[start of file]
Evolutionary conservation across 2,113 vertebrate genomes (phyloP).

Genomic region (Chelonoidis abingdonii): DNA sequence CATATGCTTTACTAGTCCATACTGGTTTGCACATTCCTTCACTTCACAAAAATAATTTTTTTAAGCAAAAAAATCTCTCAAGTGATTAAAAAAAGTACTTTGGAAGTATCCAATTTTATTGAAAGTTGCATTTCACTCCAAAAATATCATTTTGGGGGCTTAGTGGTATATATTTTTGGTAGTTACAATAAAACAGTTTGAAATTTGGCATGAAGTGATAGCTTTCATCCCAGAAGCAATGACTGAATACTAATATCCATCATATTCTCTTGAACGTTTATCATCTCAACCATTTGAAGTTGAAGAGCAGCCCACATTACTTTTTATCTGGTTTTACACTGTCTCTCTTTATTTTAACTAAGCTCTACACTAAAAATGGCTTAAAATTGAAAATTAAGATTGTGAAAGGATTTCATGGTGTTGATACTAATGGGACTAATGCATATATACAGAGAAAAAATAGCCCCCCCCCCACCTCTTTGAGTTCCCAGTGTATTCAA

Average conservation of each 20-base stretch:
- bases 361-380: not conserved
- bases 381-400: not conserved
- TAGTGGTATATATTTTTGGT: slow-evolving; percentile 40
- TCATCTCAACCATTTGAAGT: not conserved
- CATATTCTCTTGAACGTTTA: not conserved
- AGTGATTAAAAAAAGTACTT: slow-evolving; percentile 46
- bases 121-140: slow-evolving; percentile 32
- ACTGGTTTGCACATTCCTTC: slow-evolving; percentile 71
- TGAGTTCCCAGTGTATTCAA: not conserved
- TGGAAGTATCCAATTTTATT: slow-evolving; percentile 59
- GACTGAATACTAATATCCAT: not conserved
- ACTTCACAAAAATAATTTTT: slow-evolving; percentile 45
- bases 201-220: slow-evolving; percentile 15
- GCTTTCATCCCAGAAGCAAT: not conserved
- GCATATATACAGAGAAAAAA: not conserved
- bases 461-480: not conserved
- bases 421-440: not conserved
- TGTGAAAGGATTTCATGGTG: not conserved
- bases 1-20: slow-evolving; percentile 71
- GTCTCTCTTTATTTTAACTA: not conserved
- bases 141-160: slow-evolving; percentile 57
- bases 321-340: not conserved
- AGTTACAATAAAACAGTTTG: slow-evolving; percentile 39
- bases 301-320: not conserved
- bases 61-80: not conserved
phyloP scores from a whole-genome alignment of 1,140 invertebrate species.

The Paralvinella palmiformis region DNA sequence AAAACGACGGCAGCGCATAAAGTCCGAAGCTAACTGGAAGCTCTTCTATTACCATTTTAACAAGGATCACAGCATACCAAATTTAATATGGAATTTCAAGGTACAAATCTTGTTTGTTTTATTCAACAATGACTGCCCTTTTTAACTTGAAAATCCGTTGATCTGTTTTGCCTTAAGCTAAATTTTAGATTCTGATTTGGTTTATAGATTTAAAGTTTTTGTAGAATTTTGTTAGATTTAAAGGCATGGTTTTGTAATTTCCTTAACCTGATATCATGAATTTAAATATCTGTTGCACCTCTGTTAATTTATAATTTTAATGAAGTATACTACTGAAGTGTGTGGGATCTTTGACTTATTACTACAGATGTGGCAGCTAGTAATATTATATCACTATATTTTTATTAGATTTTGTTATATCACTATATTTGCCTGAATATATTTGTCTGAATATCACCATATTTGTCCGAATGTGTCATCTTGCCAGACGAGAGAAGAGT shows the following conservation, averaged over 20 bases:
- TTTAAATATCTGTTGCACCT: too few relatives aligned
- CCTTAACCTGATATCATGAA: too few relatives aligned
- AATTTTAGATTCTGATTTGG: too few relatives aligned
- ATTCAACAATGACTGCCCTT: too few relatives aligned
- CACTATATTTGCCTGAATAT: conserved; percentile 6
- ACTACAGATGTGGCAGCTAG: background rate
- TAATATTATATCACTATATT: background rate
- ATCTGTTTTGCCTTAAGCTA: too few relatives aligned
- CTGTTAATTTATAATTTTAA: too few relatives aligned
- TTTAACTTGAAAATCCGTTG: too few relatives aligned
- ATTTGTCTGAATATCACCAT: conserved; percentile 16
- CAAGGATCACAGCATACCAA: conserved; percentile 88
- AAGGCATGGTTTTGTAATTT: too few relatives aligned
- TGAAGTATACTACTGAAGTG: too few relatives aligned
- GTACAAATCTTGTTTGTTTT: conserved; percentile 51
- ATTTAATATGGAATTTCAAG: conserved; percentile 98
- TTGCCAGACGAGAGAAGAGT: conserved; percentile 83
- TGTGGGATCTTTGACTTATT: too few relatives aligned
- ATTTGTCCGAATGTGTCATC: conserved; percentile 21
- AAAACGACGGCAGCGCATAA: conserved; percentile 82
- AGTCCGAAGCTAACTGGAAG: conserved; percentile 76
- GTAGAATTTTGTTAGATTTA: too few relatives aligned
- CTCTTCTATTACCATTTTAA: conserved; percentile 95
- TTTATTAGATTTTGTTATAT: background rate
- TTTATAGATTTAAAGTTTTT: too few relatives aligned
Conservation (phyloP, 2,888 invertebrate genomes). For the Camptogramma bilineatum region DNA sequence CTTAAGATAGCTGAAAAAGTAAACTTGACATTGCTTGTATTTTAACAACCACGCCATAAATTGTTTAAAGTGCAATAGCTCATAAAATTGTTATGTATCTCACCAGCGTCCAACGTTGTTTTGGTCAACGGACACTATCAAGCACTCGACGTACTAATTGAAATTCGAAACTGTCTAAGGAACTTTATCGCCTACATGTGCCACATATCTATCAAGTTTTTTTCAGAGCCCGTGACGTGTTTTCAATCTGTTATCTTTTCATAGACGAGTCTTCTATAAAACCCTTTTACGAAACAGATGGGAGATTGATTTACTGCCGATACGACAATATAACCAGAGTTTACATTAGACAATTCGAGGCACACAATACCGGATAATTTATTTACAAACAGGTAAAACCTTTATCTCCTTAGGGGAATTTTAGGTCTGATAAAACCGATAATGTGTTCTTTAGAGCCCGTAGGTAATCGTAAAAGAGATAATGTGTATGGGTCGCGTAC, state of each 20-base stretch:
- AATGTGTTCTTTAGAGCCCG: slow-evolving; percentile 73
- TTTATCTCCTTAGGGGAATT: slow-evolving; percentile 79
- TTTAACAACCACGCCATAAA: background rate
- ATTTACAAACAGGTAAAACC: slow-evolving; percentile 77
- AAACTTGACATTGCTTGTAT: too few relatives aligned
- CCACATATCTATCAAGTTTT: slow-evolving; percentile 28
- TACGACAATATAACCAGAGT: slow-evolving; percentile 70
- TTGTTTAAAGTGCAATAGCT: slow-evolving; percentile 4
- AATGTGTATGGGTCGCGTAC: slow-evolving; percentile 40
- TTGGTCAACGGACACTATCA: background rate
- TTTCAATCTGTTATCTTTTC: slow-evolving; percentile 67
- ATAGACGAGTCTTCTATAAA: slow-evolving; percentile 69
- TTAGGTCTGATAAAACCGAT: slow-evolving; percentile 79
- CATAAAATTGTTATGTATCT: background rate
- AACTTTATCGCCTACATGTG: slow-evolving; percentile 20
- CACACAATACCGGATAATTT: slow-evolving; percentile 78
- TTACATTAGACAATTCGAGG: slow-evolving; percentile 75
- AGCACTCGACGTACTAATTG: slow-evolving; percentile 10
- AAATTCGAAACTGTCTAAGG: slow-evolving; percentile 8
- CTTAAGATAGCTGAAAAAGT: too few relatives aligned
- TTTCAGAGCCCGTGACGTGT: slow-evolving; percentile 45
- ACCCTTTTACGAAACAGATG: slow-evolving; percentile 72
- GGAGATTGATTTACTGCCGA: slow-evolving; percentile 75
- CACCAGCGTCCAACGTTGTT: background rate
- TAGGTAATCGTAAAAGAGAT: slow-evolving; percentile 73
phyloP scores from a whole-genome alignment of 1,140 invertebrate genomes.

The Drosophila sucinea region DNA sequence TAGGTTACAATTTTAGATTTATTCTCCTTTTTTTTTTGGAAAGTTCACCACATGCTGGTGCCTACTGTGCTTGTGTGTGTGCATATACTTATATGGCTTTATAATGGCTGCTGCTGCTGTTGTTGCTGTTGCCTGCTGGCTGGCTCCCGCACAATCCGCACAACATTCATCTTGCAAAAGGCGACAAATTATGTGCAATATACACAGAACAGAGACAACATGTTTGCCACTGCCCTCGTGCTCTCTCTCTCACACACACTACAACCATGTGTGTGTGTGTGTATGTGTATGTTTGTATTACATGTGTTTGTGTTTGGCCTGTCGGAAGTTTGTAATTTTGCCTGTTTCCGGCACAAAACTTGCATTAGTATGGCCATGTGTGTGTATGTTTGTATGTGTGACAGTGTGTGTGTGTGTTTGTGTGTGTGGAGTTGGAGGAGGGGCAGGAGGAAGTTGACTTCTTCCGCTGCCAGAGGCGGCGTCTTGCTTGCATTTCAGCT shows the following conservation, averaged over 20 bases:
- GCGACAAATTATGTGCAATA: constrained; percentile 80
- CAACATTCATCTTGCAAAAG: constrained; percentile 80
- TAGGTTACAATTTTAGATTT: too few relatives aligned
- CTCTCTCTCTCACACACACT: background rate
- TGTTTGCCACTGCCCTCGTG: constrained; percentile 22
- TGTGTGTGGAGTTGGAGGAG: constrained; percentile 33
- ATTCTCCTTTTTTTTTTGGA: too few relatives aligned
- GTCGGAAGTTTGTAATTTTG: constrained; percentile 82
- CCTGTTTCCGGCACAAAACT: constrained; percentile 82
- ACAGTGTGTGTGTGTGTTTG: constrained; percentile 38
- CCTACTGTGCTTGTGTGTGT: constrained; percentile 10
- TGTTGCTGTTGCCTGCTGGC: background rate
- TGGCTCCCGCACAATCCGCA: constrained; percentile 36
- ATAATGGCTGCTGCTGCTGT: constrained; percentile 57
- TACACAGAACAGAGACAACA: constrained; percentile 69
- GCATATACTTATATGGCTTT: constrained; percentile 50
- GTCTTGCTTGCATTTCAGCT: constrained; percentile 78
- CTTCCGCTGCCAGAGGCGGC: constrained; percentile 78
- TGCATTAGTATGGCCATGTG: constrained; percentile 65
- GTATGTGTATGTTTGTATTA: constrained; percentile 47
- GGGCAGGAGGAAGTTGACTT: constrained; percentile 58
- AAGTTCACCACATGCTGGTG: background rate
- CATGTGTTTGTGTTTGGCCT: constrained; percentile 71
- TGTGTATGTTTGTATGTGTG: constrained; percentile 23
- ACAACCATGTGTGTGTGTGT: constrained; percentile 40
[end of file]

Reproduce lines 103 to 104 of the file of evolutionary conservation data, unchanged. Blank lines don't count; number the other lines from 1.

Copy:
- GTATGTGTATGTTTGTATTA: constrained; percentile 47
- GGGCAGGAGGAAGTTGACTT: constrained; percentile 58